The first is the building footprint will again be not much different to the existing building. The second is the clubroom area is being reduced back to a seating capacity of (in theory) 120 people. This, down from the 200 last proposed. This is not much more than the seating capacity of the existing clubroom.

Assuming development approval is granted, the new Council will have to determine how to best address the budget pressures. Among their choices will be;

  • reducing the scope of the project even further,
  • seeking additional funding (perhaps this time from the Federal Government), or
  • funding the shortfall ourselves.

With all this, onsite construction of the modified Goodwood Oval grandstand (or other) is unlikely prior to the end of June, 2019.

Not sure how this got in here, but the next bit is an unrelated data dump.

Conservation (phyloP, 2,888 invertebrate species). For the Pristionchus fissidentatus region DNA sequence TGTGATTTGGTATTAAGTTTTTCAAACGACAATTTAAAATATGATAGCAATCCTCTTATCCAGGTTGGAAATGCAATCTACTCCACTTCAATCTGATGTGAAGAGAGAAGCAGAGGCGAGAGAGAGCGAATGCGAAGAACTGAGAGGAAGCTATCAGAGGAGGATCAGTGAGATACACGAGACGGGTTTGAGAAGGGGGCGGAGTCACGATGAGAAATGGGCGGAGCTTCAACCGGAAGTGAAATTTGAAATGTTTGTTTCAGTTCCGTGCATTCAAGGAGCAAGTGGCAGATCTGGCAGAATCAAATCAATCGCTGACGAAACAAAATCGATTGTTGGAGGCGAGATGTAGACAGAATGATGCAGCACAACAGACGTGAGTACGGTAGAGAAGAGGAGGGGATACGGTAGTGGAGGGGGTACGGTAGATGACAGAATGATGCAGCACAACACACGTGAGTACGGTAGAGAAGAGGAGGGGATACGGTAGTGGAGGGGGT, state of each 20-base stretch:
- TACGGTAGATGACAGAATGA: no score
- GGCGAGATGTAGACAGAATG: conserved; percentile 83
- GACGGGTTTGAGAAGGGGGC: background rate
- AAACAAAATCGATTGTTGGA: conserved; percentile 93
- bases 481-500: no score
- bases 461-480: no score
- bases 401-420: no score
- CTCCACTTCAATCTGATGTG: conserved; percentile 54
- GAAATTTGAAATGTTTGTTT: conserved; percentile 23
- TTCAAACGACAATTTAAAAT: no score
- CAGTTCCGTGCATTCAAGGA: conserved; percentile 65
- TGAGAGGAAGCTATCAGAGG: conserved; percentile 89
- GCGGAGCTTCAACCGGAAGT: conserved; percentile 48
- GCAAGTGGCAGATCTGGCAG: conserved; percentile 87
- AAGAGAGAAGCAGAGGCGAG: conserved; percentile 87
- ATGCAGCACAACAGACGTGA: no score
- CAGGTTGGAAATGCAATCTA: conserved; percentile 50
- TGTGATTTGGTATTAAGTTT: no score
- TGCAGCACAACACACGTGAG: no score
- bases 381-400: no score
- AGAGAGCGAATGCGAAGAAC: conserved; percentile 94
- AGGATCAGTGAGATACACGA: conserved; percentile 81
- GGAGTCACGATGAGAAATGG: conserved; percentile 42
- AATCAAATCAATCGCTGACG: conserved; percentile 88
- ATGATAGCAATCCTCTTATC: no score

Written & authorised by Don Palmer, 19 Kelvin Avenue, Clarence Park SA 5034

People Power Powerful when Planning Principles Promoted via Cr Palmer

This week we saw evidence again of the use of people power and promoting planning principles when representing on developments in your street.

 

Council’s Assessment Panel refused an overly ambitious development proposal for 102 East Avenue last night.

102 East Avenue Clarence ParkThis I am sure was on the back of three things;

  1. The representation of 8 neighbours.
  2. The representors sticking to planning principles.
  3. My support (providing local leadership) by speaking before the panel on behalf of three of the representors.

Refusal of an application is possible notwithstanding a recommendation for approval. This is what happened this week. There is no doubt in my mind. The representations made clearly influenced the Panel. Representations based on pure planning logic.